Changing of the seasons

Changing of the seasons

The seasons are traditionally thought of as lasting 3 months each, however we have often noted that Spring and Autumn at Casa Azul, although in many ways our favourites, seem to slide by very fast. October is often warm and sunny, almost summery, but as soon as November begins we get the fire on and prepare for the frosts. This year was slightly different in that we lit the first fire on 28th October but we are yet to have a frost. I think that is the reason for the leaves on all the trees hanging on for longer than usual and providing a great show of colour. This is especially true of the grape vines.


Even the small vine at the front of our house has put on a bit of a show.

We’ve also had our first rain of winter and so mushrooms are popping up all over the place. Here is a parasol from the garden…
… and a particularly impressive Omphalotus olearius. There are many of these around here as they like to grow at the base of olive trees. This mushroom is very similar to the Jack o’ Lantern, famous for being bioluminescent.

Talking of olives, we’ve also completed our olive harvest. Very late indeed for us but actually we were amongst the first round here to harvest. In fact the local olive presses are only just opening up for the season and we managed to get ours done very quickly. It was a very good season as the olives have plumped up nicely from the recent rain and they were really good quality or so we thought. We got 200 kgs which is pretty good for us. This didn’t, however, impress the bloke at our local press who only gave us 7 litres per 100kg as opposed to the normal 8 litres. It’s a bit of a complicated story but if you have 300kgs or more you pay to have your olives pressed and then you get your oil. If under (like us) you have to swap your olives for oil at the going rate but don’t pay anything. As it happens our olives went into a batch with someone else and that was the oil we got anyway.
I suppose I’ve saved our biggest news until last. Every year around this time we get nightime visitations from wild boar (javeli as they are called here). We’ve got a thick bramble hedge around our property so they usually only root around the fields outside but this year they managed to find a hole in the hedge and one morning we woke up to find our garden had been ploughed! Fortunately they didn’t dig up any plants.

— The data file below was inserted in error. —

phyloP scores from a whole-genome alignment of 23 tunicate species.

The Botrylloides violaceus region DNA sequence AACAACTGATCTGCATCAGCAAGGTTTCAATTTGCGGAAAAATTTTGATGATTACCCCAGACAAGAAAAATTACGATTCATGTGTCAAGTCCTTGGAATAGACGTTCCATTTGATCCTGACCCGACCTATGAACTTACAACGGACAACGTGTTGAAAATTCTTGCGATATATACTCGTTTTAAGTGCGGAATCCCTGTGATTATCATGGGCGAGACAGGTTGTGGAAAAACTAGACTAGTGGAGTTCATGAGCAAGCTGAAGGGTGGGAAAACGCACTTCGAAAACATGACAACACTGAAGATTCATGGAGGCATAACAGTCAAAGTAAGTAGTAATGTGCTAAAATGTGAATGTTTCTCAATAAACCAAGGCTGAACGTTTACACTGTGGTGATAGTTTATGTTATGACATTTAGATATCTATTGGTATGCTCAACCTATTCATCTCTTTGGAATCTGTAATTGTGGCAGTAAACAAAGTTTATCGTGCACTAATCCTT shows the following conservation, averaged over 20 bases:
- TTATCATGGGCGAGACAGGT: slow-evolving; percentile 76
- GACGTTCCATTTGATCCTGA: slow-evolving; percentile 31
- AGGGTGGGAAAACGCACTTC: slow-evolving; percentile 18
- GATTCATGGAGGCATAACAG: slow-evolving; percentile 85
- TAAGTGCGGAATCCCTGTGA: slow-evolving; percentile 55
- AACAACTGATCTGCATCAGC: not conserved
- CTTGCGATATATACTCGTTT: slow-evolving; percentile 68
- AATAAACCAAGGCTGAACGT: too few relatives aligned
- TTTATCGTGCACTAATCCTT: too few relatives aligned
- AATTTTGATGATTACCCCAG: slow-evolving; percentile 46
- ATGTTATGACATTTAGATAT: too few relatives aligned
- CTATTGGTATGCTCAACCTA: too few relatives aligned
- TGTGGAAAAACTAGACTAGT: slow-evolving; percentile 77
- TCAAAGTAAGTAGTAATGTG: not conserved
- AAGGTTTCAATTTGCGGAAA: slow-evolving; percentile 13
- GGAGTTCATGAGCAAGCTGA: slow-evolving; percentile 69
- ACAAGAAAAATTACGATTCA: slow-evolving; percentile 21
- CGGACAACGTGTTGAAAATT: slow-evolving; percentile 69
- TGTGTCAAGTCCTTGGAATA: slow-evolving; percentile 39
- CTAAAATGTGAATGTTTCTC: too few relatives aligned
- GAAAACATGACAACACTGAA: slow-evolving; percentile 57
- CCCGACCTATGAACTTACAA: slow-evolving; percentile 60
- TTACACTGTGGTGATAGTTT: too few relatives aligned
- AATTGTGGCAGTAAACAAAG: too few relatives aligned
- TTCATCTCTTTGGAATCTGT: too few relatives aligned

And they came back night after night despite us frantically trying to block up any holes. Of course, we never see them by day and wonder where on earth they go. We have a night camera and have often caught them on this but we have been a bit lazy this year and not set it up. However here is a video of a big porker from a previous visitation:

And finally another video. Although it’s November, as I said we haven’t had a frost and it’s been very mild. So mild in fact that we still have wasps (and a few bees). Here’s a video I took of a very active nest in the ground. They were very busy but not aggressive at all. (PS I’m not sure what they don’t do!)

6 thoughts on “Changing of the seasons

  1. I love the blog as always and the photos which show similar scenes to those we are seeing at our house near Cenicientos.
    I’m also nearly halfway through my first sock with Fallen Lichen wool – much recommended as an autumn hobby!

  2. Beautiful colours on the leaves – are any usable for dyeing? And are any of the mushrooms edible? Go well with wild boar 😉 xx

  3. I’m not sure about the leaves but the parasol mushroom is indeed edible, has a ‘nutty’ taste apparently. However, we are both wary having had the bog standard field mushrooms from the garden one year and then the pair of us feeling ‘funny’ afterwards…

  4. I would say that in the last 20 years Spring and Autumn start do dilute faster in the next season. Also winters are shorter and milder, When I was a kid in 90’s we use to take glove to school as early as October, now kids use shorts in the first 2 months. There’s a lots of signs that this part of the globe is getting warmer. But anyway, November here in Jardim Suspenso has been very wet and that is a good sign. Lots of watter in the fields! Congratulations on your amazing harvest of olives, looks like a good year! Beautiful photos as always.

  5. Nice to hear from you Jaime and good to see that you are happy to see the rain in your garden. We generally don’t like the cold and the rain but we feel much better because the plants need both. Signs that the climate is getting warmer – yes, but we were reminded today that there was snow on Serra de Estrela in July this year!

Leave a Reply